The Perfect Profession

There are a couple of things that you need to know about me to allow this story to make any sense. First, I’m pretty cheap. Now, I’m not adverse to spending money (just ask Mack!). I’ll spend it on lots of stuff, but I do like to get a good value. Secondly, I really (I mean r-e-a-l-l-y) like a massage. Which, frankly, is a little weird, since I’m not much of a touchy, feely kind of gal.

My love of massage is probably genetic. Back in the 1950s, before they had spas and such in rural East Texas, my paternal grandmother would go to Hot Springs for the baths and massage (which was appalling to my very Baptist and really cheap mother, her daughter-in-law). My dad also loved a massage and my sisters and I spent much of our childhoods walking, barefoot, on his back as a follow-up to the shoulder massage that my mother would give him after a long business trip.

So, it’s in the DNA.

When our boys were young teenagers, we moved from our 100-year-old farmhouse in the country into the city of Fort Worth for the boys to attend prep school. I drove almost an hour each way, back to our little rural town where I was the elementary school principal. Now, anybody who has raised a passel of boys knows that even when they are good (which ours were), it’s a challenge! Add to that the challenge of a couple of hours’ drive each day and being the “boss” of 65 female teachers and 800+ four, five, and six year olds, and you have a recipe for stress!

Well, that’s my story, and I’m sticking to it.

One of the joys of moving from a rural area into a city is the excitement of finding all sorts of new stuff to see and do. There were museums, theaters, restaurants, and wonderful libraries! But, the first thing that I did was to join the downtown Fort Worth YMCA. They had an indoor pool for water aerobics, Jazzercise classes, racquet ball, and yes…massage! I felt like I had hit the jackpot.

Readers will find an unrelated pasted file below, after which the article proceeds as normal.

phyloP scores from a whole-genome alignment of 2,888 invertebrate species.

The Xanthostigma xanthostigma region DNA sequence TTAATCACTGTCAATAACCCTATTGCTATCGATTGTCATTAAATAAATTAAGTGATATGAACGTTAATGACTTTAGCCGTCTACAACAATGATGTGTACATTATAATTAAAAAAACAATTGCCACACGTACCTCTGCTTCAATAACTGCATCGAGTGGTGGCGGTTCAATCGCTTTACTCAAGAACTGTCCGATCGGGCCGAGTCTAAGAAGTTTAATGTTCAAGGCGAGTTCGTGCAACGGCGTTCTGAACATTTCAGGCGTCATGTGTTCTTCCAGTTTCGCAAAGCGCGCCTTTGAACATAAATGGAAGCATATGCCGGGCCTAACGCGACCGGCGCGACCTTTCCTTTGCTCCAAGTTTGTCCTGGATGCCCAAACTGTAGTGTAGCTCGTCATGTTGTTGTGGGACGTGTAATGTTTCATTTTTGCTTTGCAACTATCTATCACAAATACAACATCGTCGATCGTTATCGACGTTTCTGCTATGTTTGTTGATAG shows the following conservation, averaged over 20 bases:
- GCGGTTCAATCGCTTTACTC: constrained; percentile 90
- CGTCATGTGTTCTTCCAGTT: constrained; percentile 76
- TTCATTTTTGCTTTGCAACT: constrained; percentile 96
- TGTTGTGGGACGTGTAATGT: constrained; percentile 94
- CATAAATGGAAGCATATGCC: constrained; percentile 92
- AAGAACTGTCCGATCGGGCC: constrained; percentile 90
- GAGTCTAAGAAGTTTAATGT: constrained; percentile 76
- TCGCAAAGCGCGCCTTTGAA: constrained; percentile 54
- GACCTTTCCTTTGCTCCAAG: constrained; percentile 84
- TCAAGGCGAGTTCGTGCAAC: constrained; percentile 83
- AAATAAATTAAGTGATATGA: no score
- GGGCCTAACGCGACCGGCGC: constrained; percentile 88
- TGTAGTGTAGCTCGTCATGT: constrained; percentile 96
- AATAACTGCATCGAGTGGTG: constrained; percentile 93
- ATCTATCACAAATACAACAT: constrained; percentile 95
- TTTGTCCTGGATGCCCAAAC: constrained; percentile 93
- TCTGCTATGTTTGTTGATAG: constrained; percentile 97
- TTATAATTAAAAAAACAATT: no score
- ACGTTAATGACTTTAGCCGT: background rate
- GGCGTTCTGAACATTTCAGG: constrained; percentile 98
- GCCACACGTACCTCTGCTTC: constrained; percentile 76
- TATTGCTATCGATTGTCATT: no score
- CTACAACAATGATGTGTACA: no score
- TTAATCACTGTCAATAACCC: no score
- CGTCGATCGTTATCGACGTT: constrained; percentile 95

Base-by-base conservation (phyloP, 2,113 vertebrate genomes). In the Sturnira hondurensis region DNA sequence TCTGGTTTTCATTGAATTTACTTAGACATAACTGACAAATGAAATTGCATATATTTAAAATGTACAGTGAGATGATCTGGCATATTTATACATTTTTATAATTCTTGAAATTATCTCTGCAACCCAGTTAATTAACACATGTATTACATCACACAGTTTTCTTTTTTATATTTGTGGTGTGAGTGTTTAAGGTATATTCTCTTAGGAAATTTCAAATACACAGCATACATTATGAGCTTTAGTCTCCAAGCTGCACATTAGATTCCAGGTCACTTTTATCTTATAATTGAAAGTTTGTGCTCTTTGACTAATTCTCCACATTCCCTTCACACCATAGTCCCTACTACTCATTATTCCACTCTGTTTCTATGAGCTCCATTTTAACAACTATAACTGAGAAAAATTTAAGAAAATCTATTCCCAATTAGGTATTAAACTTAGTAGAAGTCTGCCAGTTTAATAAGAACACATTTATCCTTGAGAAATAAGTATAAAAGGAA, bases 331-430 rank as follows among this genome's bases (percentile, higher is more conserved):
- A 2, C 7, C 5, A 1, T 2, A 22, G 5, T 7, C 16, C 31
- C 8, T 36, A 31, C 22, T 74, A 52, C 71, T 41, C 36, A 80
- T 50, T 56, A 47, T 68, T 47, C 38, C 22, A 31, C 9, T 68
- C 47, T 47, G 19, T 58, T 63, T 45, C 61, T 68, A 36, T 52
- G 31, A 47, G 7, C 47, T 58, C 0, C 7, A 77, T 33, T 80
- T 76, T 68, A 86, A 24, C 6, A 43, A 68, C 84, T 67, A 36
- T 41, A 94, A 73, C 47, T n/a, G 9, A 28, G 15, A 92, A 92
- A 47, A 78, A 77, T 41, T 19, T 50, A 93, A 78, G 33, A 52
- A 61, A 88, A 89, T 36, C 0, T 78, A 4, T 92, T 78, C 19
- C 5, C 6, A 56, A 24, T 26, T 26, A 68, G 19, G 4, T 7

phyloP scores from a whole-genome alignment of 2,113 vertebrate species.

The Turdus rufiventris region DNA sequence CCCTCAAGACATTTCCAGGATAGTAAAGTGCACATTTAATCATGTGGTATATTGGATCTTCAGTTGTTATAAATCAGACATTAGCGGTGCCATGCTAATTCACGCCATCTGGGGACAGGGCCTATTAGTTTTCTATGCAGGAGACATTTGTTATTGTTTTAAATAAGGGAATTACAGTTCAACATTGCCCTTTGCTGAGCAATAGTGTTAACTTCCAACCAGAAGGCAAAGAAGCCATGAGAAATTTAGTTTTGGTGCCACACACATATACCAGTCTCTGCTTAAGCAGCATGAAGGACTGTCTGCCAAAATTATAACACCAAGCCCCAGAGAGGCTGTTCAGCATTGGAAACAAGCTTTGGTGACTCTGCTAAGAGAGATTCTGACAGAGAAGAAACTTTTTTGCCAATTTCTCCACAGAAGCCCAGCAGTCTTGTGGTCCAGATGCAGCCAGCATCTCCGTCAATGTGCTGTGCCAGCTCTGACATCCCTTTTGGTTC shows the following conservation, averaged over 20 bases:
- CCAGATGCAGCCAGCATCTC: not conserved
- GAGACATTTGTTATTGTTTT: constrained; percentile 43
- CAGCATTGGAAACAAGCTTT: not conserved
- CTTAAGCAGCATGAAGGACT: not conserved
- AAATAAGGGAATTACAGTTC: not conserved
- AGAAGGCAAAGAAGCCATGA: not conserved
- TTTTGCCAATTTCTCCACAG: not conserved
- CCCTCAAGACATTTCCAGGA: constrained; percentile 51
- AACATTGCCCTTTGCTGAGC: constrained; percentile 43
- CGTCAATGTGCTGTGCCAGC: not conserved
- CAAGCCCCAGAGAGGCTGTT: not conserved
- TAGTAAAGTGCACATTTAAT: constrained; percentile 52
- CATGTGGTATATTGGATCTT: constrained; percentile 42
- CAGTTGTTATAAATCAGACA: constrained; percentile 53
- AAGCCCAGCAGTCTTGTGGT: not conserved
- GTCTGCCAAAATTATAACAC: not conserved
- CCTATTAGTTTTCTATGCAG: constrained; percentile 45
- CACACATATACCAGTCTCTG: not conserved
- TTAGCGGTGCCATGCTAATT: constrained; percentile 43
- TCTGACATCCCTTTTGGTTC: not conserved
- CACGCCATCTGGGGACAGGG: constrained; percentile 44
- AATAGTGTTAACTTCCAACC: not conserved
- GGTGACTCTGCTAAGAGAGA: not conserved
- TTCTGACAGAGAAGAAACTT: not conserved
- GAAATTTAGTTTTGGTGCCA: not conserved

In those days, I carried a ball of stress in my neck that rivaled the Hunchback of Notre Dame. Because of my miserly ways, which I have already discussed (not to mention the tuition at that prep school – times three), I hated to spend money on myself (well, unless a cute pair of shoes was involved). But, the price of $20 for a 50-minute massage at the Y was a treat that I could hardly pass up.

I guess you need to know that those were my pre-Lasix days. I read constantly when not sleeping or driving, and the prescription my “Number One readers” had been increased to about a Number Four. This is important information, which will explain the next part of my sad, sad tale.

Early in the week, I called the Y to make a massage appointment for first thing Saturday morning, while Mack and the boys were still asleep. I got there pretty early, and had to sit in the musty locker room for about 45 minutes before my appointment time. Of course, I brought a book, donned my Number 4’s and spent a good time reading The Education of Little Tree. I was so engrossed in my book that I didn’t even hear my name being called the first time. “Melanie Wallace,” the somewhat irritated masseuse called out for the second time. So, I quickly stashed my book and glasses in my backpack, and expectantly headed toward the open door of the “treatment room.”